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CDC Director: Ebola Controls need to be Reassessed

Update Date: Oct 14, 2014 10:59 AM EDT

After the nurse who treated the Ebola patient in Dallas, TX tested positive for the virus, the director of the U.S. Centers for Disease Control and Prevention (CDC) stated in a news conference that medical experts might need to reassess how they are addressing highly infectious diseases within the nation.

 "We have to rethink the way we address Ebola infection control. Even a single infection is unacceptable," the director Dr. Thomas Frieden said according to Reuters. "The care of Ebola is hard. We're working to make it safer and easier."

Health officials are currently investigating how the nurse could have been infected while treating Thomas Eric Duncan, 42, at Texas Health Presbyterian Hospital. The nurse, Nina Pham, 26, took preventive measures when caring for Duncan, who passed away from the disease last week. Pham is considered "clinically stable."

On Sunday, some statements were made that hinted to the idea that Pham was to blame. The remarks suggested that Pham had breached protocol and exposed herself to the virus. With no evidence to support these claims, Frieden has since apologized.

"The facts are not known about how the nurse in Dallas was exposed," the Texas Nurse Association stated. "It is incorrect to assume that the nurse failed to follow protocols."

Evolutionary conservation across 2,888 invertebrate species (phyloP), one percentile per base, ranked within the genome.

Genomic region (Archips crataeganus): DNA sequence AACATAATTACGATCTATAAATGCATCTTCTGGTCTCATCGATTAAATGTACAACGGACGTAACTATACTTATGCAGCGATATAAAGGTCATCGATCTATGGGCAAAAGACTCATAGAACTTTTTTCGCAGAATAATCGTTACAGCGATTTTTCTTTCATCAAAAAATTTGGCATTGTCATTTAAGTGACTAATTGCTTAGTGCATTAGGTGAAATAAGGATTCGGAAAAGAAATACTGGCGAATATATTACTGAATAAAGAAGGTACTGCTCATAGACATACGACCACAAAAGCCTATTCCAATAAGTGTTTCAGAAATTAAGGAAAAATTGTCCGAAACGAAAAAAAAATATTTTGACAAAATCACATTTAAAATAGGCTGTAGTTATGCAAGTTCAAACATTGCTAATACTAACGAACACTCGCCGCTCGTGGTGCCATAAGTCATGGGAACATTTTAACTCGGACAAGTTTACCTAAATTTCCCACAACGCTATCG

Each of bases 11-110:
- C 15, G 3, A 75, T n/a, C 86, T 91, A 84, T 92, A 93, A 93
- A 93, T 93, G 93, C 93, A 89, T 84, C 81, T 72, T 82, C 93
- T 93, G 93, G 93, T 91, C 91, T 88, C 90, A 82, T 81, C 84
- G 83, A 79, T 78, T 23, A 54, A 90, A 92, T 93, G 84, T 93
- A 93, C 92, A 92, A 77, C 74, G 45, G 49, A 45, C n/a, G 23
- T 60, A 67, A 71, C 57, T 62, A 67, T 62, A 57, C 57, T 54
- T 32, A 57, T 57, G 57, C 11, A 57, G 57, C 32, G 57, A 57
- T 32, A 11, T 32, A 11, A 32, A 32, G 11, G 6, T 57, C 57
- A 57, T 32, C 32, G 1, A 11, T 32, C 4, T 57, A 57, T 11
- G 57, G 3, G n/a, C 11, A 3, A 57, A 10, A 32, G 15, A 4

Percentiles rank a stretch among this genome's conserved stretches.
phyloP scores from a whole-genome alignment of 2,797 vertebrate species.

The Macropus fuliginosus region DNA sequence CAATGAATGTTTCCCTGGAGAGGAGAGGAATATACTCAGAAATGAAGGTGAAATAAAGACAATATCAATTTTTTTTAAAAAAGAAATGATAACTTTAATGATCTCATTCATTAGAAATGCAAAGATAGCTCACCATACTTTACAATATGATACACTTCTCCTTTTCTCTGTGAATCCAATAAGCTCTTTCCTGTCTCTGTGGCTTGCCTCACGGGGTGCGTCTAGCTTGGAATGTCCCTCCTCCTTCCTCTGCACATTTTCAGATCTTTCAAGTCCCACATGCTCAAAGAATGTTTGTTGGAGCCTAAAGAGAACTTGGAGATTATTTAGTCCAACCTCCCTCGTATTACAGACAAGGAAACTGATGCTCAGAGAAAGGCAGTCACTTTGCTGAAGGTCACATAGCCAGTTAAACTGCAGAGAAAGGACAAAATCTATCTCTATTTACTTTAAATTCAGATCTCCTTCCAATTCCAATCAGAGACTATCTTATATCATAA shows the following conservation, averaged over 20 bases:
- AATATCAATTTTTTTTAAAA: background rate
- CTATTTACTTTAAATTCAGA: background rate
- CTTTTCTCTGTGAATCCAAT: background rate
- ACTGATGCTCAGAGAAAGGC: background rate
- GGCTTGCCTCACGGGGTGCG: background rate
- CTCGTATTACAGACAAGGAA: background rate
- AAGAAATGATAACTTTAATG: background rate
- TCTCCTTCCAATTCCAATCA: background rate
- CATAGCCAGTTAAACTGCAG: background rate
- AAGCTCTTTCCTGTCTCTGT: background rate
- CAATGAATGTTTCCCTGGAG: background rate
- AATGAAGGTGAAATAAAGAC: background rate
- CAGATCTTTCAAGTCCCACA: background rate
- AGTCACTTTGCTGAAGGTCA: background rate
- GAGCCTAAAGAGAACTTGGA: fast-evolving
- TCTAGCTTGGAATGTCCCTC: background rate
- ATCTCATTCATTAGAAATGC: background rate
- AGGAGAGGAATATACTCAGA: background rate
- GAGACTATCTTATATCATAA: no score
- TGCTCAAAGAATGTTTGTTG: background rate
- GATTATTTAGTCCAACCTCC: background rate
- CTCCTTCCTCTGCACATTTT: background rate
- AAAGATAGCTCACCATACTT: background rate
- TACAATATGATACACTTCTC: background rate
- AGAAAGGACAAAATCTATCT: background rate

During the conference, Frieden outlined new procedures that have already been enforced to better control the virus. These changes included adding staff to monitor the medical team when they put on and take off protective gear and retraining the team on how to put on and take off the gear correctly. The officials are also considering other steps, such as using a new kind of protective gear and spraying down the medical team to kill the virus more effectively

"There are a series of things that are already implemented in the past 24 hours," Dr. Frieden said according to the New York Times. "If this one individual was infected, and we don't know how within the isolation unit, then it is possible that other individuals could have been infected as well."

The World Health Organization (WHO) reported that there have been more than 4,000 deaths linked to Ebola.

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